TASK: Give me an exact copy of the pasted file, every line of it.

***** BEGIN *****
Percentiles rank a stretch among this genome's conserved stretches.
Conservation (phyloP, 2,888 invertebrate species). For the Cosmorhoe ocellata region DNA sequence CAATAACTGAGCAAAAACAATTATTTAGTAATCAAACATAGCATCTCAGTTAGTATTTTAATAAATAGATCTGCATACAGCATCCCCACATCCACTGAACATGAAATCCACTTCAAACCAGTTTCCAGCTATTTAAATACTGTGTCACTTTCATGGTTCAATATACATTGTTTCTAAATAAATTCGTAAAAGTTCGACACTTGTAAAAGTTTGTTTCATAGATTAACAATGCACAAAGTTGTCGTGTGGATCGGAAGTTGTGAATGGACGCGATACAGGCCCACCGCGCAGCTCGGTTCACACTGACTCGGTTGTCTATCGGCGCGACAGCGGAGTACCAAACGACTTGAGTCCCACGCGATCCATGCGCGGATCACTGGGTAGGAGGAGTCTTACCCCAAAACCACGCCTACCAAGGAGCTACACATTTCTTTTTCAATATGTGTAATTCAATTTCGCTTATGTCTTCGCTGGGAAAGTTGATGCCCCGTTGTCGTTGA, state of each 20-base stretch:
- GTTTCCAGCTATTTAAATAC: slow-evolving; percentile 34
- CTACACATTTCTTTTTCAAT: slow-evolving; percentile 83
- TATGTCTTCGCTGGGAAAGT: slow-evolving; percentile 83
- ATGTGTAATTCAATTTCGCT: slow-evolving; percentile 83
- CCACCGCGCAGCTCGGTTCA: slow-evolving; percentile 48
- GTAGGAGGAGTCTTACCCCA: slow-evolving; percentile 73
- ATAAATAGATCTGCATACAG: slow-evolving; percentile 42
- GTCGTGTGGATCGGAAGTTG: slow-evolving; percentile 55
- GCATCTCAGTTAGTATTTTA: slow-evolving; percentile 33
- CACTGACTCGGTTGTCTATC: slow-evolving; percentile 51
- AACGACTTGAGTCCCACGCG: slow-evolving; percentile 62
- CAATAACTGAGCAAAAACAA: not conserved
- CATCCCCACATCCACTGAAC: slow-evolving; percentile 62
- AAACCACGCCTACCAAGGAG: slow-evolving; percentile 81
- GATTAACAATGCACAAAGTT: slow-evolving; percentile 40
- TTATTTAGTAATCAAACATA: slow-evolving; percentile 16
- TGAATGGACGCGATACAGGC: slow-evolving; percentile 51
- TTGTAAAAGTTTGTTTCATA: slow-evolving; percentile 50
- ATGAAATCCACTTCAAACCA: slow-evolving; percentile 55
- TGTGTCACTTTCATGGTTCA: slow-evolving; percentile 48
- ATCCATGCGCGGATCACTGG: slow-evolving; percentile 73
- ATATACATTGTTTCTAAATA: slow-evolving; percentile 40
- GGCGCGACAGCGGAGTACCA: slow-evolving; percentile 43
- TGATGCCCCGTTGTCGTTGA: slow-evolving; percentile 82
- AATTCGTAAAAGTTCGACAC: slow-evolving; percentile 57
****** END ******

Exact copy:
Percentiles rank a stretch among this genome's conserved stretches.
Conservation (phyloP, 2,888 invertebrate species). For the Cosmorhoe ocellata region DNA sequence CAATAACTGAGCAAAAACAATTATTTAGTAATCAAACATAGCATCTCAGTTAGTATTTTAATAAATAGATCTGCATACAGCATCCCCACATCCACTGAACATGAAATCCACTTCAAACCAGTTTCCAGCTATTTAAATACTGTGTCACTTTCATGGTTCAATATACATTGTTTCTAAATAAATTCGTAAAAGTTCGACACTTGTAAAAGTTTGTTTCATAGATTAACAATGCACAAAGTTGTCGTGTGGATCGGAAGTTGTGAATGGACGCGATACAGGCCCACCGCGCAGCTCGGTTCACACTGACTCGGTTGTCTATCGGCGCGACAGCGGAGTACCAAACGACTTGAGTCCCACGCGATCCATGCGCGGATCACTGGGTAGGAGGAGTCTTACCCCAAAACCACGCCTACCAAGGAGCTACACATTTCTTTTTCAATATGTGTAATTCAATTTCGCTTATGTCTTCGCTGGGAAAGTTGATGCCCCGTTGTCGTTGA, state of each 20-base stretch:
- GTTTCCAGCTATTTAAATAC: slow-evolving; percentile 34
- CTACACATTTCTTTTTCAAT: slow-evolving; percentile 83
- TATGTCTTCGCTGGGAAAGT: slow-evolving; percentile 83
- ATGTGTAATTCAATTTCGCT: slow-evolving; percentile 83
- CCACCGCGCAGCTCGGTTCA: slow-evolving; percentile 48
- GTAGGAGGAGTCTTACCCCA: slow-evolving; percentile 73
- ATAAATAGATCTGCATACAG: slow-evolving; percentile 42
- GTCGTGTGGATCGGAAGTTG: slow-evolving; percentile 55
- GCATCTCAGTTAGTATTTTA: slow-evolving; percentile 33
- CACTGACTCGGTTGTCTATC: slow-evolving; percentile 51
- AACGACTTGAGTCCCACGCG: slow-evolving; percentile 62
- CAATAACTGAGCAAAAACAA: not conserved
- CATCCCCACATCCACTGAAC: slow-evolving; percentile 62
- AAACCACGCCTACCAAGGAG: slow-evolving; percentile 81
- GATTAACAATGCACAAAGTT: slow-evolving; percentile 40
- TTATTTAGTAATCAAACATA: slow-evolving; percentile 16
- TGAATGGACGCGATACAGGC: slow-evolving; percentile 51
- TTGTAAAAGTTTGTTTCATA: slow-evolving; percentile 50
- ATGAAATCCACTTCAAACCA: slow-evolving; percentile 55
- TGTGTCACTTTCATGGTTCA: slow-evolving; percentile 48
- ATCCATGCGCGGATCACTGG: slow-evolving; percentile 73
- ATATACATTGTTTCTAAATA: slow-evolving; percentile 40
- GGCGCGACAGCGGAGTACCA: slow-evolving; percentile 43
- TGATGCCCCGTTGTCGTTGA: slow-evolving; percentile 82
- AATTCGTAAAAGTTCGACAC: slow-evolving; percentile 57